Linked by Thom Holwerda on Wed 13th Dec 2017 23:54 UTC
BeOS & Derivatives

I've now turned my attention to preparation for beta1. Already talk has resumed on the mailing list of a tentative schedule; there still remains too much to do to expect it before the new year, but with the list of blockers now reduced effectively to two (one relating to installing source packages on the actual release image, which I intend to look into solving soon; the other is about clashing mime supertype declaration and may prove trickier to solve), the actual "release branch" is hopefully not more than a month away.

I've already begun drafting release notes and making build system cleanups as part of preparation. There is finally light at the end of the tunnel - don't give up hope yet. :)

I'm just putting it out there that if all goes according to plan, I'll be spending lots of time in a nice Haiku virtual machine over the coming weeks to get a really good look at the state of the continuation of the best operating system ever made.

It's time.

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Real hardware problems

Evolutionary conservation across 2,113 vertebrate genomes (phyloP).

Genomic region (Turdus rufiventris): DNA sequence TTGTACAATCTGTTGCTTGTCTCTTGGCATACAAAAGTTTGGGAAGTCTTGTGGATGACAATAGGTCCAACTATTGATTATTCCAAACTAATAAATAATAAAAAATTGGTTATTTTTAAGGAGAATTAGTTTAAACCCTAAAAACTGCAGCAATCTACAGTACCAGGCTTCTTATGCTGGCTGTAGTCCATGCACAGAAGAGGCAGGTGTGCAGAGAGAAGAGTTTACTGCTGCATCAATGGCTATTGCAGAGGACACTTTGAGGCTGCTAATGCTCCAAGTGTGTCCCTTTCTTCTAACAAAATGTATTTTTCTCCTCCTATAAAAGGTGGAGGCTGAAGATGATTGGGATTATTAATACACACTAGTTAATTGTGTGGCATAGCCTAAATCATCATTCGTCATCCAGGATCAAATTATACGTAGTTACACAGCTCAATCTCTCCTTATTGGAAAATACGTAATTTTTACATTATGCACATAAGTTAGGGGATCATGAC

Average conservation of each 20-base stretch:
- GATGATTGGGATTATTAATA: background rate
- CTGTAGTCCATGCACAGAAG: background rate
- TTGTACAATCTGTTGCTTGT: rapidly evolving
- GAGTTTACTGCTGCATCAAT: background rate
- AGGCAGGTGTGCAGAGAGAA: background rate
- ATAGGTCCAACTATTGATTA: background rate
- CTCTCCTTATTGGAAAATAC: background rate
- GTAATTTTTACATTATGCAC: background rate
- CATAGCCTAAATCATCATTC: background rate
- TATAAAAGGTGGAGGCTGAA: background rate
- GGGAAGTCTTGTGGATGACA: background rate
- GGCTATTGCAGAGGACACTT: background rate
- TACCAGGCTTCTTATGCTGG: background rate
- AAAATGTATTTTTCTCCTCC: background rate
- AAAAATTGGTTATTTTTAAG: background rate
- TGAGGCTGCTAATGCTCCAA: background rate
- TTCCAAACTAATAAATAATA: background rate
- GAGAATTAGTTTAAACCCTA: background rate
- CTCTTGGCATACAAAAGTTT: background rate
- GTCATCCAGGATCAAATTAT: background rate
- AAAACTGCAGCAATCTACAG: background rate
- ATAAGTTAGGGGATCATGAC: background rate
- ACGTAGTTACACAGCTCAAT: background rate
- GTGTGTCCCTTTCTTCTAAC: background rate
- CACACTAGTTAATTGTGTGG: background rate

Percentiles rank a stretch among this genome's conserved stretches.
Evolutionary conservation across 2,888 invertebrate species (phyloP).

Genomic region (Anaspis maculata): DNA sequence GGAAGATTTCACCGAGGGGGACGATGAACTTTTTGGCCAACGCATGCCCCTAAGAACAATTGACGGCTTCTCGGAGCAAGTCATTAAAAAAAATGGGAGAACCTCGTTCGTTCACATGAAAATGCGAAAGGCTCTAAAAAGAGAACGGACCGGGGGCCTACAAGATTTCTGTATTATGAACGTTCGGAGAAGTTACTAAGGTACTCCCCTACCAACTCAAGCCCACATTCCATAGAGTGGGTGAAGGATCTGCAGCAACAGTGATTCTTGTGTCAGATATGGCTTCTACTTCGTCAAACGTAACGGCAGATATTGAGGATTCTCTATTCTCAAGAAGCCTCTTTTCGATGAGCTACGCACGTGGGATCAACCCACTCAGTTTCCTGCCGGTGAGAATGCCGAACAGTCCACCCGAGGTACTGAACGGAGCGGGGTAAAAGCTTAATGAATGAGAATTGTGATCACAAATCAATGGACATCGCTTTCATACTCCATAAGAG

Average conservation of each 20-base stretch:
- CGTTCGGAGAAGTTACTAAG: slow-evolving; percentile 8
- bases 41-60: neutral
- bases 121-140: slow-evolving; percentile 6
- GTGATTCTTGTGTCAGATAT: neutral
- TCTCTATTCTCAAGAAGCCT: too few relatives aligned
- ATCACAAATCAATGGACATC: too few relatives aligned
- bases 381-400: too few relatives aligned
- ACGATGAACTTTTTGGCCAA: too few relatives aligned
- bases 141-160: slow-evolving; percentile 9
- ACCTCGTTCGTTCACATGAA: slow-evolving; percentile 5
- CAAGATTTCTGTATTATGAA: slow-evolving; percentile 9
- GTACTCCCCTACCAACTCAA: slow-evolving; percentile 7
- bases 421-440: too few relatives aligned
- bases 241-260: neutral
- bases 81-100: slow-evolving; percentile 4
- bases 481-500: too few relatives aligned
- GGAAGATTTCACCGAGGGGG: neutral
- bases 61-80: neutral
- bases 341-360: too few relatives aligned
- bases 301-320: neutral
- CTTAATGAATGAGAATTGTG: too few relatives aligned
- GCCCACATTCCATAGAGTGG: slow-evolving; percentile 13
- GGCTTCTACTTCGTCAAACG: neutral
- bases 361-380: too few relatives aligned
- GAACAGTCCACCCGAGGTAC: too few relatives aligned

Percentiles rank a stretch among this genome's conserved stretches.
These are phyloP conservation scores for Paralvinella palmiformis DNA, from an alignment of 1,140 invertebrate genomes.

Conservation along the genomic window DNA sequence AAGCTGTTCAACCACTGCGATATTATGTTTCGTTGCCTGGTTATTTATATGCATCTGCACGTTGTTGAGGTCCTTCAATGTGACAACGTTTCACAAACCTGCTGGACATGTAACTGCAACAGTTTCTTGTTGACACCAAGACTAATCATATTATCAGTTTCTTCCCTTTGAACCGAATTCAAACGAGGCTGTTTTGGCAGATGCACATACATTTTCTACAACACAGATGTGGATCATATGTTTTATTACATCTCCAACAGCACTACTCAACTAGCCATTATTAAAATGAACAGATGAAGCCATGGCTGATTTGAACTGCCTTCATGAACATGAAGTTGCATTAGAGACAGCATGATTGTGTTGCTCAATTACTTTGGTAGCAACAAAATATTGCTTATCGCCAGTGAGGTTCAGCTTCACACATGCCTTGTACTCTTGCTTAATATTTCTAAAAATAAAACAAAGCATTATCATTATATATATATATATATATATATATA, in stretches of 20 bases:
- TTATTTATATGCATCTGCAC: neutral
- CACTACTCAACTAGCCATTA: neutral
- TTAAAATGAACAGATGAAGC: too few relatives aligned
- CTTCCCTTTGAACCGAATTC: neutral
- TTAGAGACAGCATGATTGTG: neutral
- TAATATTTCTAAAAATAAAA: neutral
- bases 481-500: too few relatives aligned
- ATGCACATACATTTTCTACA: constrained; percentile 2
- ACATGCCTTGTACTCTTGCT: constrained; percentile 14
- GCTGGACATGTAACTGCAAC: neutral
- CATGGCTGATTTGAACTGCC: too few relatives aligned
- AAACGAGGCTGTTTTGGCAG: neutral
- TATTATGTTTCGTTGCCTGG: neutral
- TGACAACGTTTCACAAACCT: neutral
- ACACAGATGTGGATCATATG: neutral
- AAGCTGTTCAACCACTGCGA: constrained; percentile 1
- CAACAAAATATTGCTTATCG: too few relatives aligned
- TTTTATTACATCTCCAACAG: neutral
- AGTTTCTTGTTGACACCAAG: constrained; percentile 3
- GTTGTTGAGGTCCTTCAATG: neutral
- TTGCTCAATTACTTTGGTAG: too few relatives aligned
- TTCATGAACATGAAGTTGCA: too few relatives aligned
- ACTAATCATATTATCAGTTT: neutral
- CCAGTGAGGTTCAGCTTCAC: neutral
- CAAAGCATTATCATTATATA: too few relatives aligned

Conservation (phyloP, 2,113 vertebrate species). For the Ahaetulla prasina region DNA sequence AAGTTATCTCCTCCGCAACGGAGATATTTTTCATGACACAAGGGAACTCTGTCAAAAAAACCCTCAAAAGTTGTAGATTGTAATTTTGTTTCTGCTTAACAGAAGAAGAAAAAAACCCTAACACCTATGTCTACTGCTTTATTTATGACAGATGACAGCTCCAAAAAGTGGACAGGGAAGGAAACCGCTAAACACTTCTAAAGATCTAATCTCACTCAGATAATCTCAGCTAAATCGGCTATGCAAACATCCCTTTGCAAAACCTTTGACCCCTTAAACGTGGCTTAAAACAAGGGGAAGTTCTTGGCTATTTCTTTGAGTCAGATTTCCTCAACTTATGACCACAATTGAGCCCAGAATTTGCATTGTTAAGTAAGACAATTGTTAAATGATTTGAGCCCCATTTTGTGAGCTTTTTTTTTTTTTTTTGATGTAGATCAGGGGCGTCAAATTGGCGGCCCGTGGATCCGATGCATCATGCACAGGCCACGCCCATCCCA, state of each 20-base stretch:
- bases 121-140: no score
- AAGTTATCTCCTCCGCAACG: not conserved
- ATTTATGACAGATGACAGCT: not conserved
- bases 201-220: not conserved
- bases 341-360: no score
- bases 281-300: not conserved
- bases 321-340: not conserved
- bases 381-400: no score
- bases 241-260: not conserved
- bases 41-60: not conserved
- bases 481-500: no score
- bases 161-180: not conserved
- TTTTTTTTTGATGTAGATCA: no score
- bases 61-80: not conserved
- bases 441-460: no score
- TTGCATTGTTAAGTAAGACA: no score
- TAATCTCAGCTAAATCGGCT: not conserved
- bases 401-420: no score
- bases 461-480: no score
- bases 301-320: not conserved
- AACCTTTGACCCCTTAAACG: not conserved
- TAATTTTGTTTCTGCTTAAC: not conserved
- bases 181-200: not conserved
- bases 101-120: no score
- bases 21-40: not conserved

by teco.sb on Thu 14th Dec 2017 03:00 UTC
teco.sb
Member since:
2014-05-08

I've had problems running Haiku on real hardware. I downloaded the Live USB when news about it was last posted here (about 2 months ago, maybe?). That completely failed. So I burned a Live CD, which I could only boot into safe-mode. I tried on both a very old Compaq laptop and 2 new Lenovo laptops, results were similar. In particular, that old Compaq laptop is on its last leg, despite having an AMD64 processor and 756MB of RAM (should be more than enough to run Haiku). Modern Linux desktops (XFCE or LXDE) brings this thing to its knees, and forget about running Firefox or any WebKit-based browser (I use Netsurf on it).

Personally, I'm entirely uninterested in running an OS in a VM. I can see why it's desirable when starting a project, but I thought Haiku would be further along.

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